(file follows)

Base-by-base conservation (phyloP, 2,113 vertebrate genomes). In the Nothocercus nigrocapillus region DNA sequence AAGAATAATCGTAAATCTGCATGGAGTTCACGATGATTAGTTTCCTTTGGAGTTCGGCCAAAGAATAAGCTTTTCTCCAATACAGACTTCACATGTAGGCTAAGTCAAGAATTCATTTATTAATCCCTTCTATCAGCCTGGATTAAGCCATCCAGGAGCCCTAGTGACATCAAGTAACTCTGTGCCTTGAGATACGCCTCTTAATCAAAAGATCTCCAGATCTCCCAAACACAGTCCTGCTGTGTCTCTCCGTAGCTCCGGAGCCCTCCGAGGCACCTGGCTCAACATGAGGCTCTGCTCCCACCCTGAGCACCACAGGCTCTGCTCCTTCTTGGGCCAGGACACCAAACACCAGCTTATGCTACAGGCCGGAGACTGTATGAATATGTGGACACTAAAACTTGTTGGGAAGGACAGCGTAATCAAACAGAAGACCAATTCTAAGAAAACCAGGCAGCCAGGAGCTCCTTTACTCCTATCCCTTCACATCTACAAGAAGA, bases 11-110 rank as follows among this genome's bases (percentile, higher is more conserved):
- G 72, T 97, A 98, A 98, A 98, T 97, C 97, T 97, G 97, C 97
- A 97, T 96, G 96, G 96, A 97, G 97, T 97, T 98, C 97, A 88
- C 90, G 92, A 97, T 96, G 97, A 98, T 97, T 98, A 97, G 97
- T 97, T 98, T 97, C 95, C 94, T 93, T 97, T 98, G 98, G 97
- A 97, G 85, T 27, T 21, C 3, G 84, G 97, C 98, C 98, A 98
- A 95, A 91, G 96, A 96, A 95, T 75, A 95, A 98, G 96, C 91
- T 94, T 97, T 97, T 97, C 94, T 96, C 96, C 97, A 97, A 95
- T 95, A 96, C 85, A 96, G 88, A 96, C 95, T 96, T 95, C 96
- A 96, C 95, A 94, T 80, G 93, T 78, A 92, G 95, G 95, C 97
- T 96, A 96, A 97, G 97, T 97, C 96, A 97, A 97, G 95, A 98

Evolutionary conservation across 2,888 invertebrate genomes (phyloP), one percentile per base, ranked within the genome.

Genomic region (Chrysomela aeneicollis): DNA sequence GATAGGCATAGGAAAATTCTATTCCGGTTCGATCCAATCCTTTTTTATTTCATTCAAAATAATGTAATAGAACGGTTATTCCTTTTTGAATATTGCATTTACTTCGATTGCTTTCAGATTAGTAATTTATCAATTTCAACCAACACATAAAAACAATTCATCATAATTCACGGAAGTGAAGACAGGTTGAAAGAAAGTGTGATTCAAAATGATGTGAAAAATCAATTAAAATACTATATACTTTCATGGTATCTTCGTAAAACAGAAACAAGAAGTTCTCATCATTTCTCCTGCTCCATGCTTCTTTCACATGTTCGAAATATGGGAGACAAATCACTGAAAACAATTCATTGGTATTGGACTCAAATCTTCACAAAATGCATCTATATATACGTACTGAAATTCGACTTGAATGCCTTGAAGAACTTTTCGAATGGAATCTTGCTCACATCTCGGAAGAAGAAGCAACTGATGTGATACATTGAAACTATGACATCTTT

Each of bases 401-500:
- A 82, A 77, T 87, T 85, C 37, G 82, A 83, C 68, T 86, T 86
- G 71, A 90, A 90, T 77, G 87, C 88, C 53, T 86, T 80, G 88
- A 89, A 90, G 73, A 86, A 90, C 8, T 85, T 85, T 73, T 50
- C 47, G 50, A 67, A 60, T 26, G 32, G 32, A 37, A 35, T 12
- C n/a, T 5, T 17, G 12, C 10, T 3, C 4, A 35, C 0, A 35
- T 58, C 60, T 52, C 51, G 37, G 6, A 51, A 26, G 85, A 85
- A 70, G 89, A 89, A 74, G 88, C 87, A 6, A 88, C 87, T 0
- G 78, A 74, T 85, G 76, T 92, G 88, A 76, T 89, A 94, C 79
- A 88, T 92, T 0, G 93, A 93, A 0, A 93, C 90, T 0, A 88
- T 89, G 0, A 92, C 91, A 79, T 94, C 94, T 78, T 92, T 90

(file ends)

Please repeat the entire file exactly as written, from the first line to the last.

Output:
Base-by-base conservation (phyloP, 2,113 vertebrate genomes). In the Nothocercus nigrocapillus region DNA sequence AAGAATAATCGTAAATCTGCATGGAGTTCACGATGATTAGTTTCCTTTGGAGTTCGGCCAAAGAATAAGCTTTTCTCCAATACAGACTTCACATGTAGGCTAAGTCAAGAATTCATTTATTAATCCCTTCTATCAGCCTGGATTAAGCCATCCAGGAGCCCTAGTGACATCAAGTAACTCTGTGCCTTGAGATACGCCTCTTAATCAAAAGATCTCCAGATCTCCCAAACACAGTCCTGCTGTGTCTCTCCGTAGCTCCGGAGCCCTCCGAGGCACCTGGCTCAACATGAGGCTCTGCTCCCACCCTGAGCACCACAGGCTCTGCTCCTTCTTGGGCCAGGACACCAAACACCAGCTTATGCTACAGGCCGGAGACTGTATGAATATGTGGACACTAAAACTTGTTGGGAAGGACAGCGTAATCAAACAGAAGACCAATTCTAAGAAAACCAGGCAGCCAGGAGCTCCTTTACTCCTATCCCTTCACATCTACAAGAAGA, bases 11-110 rank as follows among this genome's bases (percentile, higher is more conserved):
- G 72, T 97, A 98, A 98, A 98, T 97, C 97, T 97, G 97, C 97
- A 97, T 96, G 96, G 96, A 97, G 97, T 97, T 98, C 97, A 88
- C 90, G 92, A 97, T 96, G 97, A 98, T 97, T 98, A 97, G 97
- T 97, T 98, T 97, C 95, C 94, T 93, T 97, T 98, G 98, G 97
- A 97, G 85, T 27, T 21, C 3, G 84, G 97, C 98, C 98, A 98
- A 95, A 91, G 96, A 96, A 95, T 75, A 95, A 98, G 96, C 91
- T 94, T 97, T 97, T 97, C 94, T 96, C 96, C 97, A 97, A 95
- T 95, A 96, C 85, A 96, G 88, A 96, C 95, T 96, T 95, C 96
- A 96, C 95, A 94, T 80, G 93, T 78, A 92, G 95, G 95, C 97
- T 96, A 96, A 97, G 97, T 97, C 96, A 97, A 97, G 95, A 98

Evolutionary conservation across 2,888 invertebrate genomes (phyloP), one percentile per base, ranked within the genome.

Genomic region (Chrysomela aeneicollis): DNA sequence GATAGGCATAGGAAAATTCTATTCCGGTTCGATCCAATCCTTTTTTATTTCATTCAAAATAATGTAATAGAACGGTTATTCCTTTTTGAATATTGCATTTACTTCGATTGCTTTCAGATTAGTAATTTATCAATTTCAACCAACACATAAAAACAATTCATCATAATTCACGGAAGTGAAGACAGGTTGAAAGAAAGTGTGATTCAAAATGATGTGAAAAATCAATTAAAATACTATATACTTTCATGGTATCTTCGTAAAACAGAAACAAGAAGTTCTCATCATTTCTCCTGCTCCATGCTTCTTTCACATGTTCGAAATATGGGAGACAAATCACTGAAAACAATTCATTGGTATTGGACTCAAATCTTCACAAAATGCATCTATATATACGTACTGAAATTCGACTTGAATGCCTTGAAGAACTTTTCGAATGGAATCTTGCTCACATCTCGGAAGAAGAAGCAACTGATGTGATACATTGAAACTATGACATCTTT

Each of bases 401-500:
- A 82, A 77, T 87, T 85, C 37, G 82, A 83, C 68, T 86, T 86
- G 71, A 90, A 90, T 77, G 87, C 88, C 53, T 86, T 80, G 88
- A 89, A 90, G 73, A 86, A 90, C 8, T 85, T 85, T 73, T 50
- C 47, G 50, A 67, A 60, T 26, G 32, G 32, A 37, A 35, T 12
- C n/a, T 5, T 17, G 12, C 10, T 3, C 4, A 35, C 0, A 35
- T 58, C 60, T 52, C 51, G 37, G 6, A 51, A 26, G 85, A 85
- A 70, G 89, A 89, A 74, G 88, C 87, A 6, A 88, C 87, T 0
- G 78, A 74, T 85, G 76, T 92, G 88, A 76, T 89, A 94, C 79
- A 88, T 92, T 0, G 93, A 93, A 0, A 93, C 90, T 0, A 88
- T 89, G 0, A 92, C 91, A 79, T 94, C 94, T 78, T 92, T 90